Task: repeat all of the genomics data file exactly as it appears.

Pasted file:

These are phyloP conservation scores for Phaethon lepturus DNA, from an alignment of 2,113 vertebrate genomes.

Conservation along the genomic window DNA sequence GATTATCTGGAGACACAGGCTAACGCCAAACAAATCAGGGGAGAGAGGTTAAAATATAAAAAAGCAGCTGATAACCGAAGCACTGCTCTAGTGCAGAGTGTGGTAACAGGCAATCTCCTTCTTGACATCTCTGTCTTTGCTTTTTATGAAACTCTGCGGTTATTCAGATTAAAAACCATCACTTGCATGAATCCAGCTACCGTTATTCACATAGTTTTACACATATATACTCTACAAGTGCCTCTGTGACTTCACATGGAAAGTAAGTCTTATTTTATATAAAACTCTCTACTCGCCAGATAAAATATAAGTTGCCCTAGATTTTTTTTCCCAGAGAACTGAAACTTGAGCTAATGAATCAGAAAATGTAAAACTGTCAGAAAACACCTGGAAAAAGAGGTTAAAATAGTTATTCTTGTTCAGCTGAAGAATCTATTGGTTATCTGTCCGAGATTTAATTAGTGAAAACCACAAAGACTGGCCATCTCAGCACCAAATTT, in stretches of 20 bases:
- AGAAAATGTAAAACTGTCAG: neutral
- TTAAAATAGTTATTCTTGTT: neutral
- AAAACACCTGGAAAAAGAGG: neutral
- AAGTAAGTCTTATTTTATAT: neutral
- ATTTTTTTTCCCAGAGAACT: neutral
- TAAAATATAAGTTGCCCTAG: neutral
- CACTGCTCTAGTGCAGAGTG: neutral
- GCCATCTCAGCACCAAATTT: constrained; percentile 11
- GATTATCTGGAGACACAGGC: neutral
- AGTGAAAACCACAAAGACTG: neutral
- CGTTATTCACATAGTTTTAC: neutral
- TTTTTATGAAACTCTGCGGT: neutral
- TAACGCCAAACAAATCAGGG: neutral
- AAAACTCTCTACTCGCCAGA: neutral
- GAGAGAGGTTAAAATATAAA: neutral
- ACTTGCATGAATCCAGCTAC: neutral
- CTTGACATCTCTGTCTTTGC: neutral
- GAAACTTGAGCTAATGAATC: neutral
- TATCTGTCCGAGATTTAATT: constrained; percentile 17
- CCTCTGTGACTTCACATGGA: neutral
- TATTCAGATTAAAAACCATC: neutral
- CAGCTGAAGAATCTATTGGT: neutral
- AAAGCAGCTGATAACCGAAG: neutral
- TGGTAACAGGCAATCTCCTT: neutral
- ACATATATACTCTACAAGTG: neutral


These are phyloP conservation scores for Phaethon lepturus DNA, from an alignment of 2,113 vertebrate genomes.

Conservation along the genomic window DNA sequence GATTATCTGGAGACACAGGCTAACGCCAAACAAATCAGGGGAGAGAGGTTAAAATATAAAAAAGCAGCTGATAACCGAAGCACTGCTCTAGTGCAGAGTGTGGTAACAGGCAATCTCCTTCTTGACATCTCTGTCTTTGCTTTTTATGAAACTCTGCGGTTATTCAGATTAAAAACCATCACTTGCATGAATCCAGCTACCGTTATTCACATAGTTTTACACATATATACTCTACAAGTGCCTCTGTGACTTCACATGGAAAGTAAGTCTTATTTTATATAAAACTCTCTACTCGCCAGATAAAATATAAGTTGCCCTAGATTTTTTTTCCCAGAGAACTGAAACTTGAGCTAATGAATCAGAAAATGTAAAACTGTCAGAAAACACCTGGAAAAAGAGGTTAAAATAGTTATTCTTGTTCAGCTGAAGAATCTATTGGTTATCTGTCCGAGATTTAATTAGTGAAAACCACAAAGACTGGCCATCTCAGCACCAAATTT, in stretches of 20 bases:
- AGAAAATGTAAAACTGTCAG: neutral
- TTAAAATAGTTATTCTTGTT: neutral
- AAAACACCTGGAAAAAGAGG: neutral
- AAGTAAGTCTTATTTTATAT: neutral
- ATTTTTTTTCCCAGAGAACT: neutral
- TAAAATATAAGTTGCCCTAG: neutral
- CACTGCTCTAGTGCAGAGTG: neutral
- GCCATCTCAGCACCAAATTT: constrained; percentile 11
- GATTATCTGGAGACACAGGC: neutral
- AGTGAAAACCACAAAGACTG: neutral
- CGTTATTCACATAGTTTTAC: neutral
- TTTTTATGAAACTCTGCGGT: neutral
- TAACGCCAAACAAATCAGGG: neutral
- AAAACTCTCTACTCGCCAGA: neutral
- GAGAGAGGTTAAAATATAAA: neutral
- ACTTGCATGAATCCAGCTAC: neutral
- CTTGACATCTCTGTCTTTGC: neutral
- GAAACTTGAGCTAATGAATC: neutral
- TATCTGTCCGAGATTTAATT: constrained; percentile 17
- CCTCTGTGACTTCACATGGA: neutral
- TATTCAGATTAAAAACCATC: neutral
- CAGCTGAAGAATCTATTGGT: neutral
- AAAGCAGCTGATAACCGAAG: neutral
- TGGTAACAGGCAATCTCCTT: neutral
- ACATATATACTCTACAAGTG: neutral